Forest Berry Tart

For just over a year, I have put being a “Chef” on the back burner in order to focus on my service education and wine studies. I can remember being much younger with my parents at a wine tasting. I also remember thinking that group of adults were crazy, there was no way you could pick up such complex flavors such as tobacco, mixed berries. Many years have passed since then, and I have completely fallen in love with the world of wine. I am trying my best to dive deep into my studies. As well as frequently tasting and trying to pick up minute complexities in wines that may not be overtly expressive.

During peak Berry Season, you can pick up almost all berries at Union Square Green Market in New York City. I wanted to make sure to familiarize myself with their scents and flavor profiles. Without a real plan for what to make with them, I threw them into yogurt, mixed drinks, and in sparkling water.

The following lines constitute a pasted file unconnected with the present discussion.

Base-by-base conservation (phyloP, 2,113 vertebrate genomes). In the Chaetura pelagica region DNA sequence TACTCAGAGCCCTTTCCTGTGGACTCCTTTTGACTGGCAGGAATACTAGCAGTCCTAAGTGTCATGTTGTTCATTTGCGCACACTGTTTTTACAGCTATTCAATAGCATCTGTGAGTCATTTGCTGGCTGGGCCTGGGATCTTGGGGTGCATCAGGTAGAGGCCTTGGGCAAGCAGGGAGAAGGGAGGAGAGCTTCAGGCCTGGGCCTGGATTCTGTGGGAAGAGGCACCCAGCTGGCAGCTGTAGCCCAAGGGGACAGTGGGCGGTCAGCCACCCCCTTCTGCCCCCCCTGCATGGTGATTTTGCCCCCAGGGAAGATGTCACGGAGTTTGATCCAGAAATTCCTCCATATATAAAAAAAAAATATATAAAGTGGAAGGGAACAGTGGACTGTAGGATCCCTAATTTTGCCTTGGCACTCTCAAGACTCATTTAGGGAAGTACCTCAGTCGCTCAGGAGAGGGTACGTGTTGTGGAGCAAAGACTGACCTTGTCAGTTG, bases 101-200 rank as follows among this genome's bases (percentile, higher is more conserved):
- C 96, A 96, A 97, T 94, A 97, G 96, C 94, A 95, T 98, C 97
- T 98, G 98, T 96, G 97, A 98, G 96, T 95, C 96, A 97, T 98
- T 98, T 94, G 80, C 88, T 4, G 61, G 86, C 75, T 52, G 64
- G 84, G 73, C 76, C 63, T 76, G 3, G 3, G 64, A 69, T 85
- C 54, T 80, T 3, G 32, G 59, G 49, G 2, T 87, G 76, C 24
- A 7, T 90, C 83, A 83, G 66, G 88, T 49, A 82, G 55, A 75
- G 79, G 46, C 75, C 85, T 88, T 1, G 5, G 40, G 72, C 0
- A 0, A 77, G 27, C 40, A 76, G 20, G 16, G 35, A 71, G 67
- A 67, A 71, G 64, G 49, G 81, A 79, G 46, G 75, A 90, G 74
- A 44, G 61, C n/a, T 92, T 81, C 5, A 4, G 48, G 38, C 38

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Forest Berry Tart

As a final hurrah, I decided to throw together a Forest Berry Tart. Which is simply a Chocolate Tart Shell, with Sweetened Chantilly topped with all the berries. Below is the recipe I used for the tart shell, it is classic Chocolate Sable recipe.

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Tart Dough:

3 Tbsp (50 g)   Butter, Room Temp (Soft but not melting)

1/2 cup (75 g)  Confectioners sugar

1 each               Egg

1 pinch             Salt (If using salted butter, salt may be omitted.)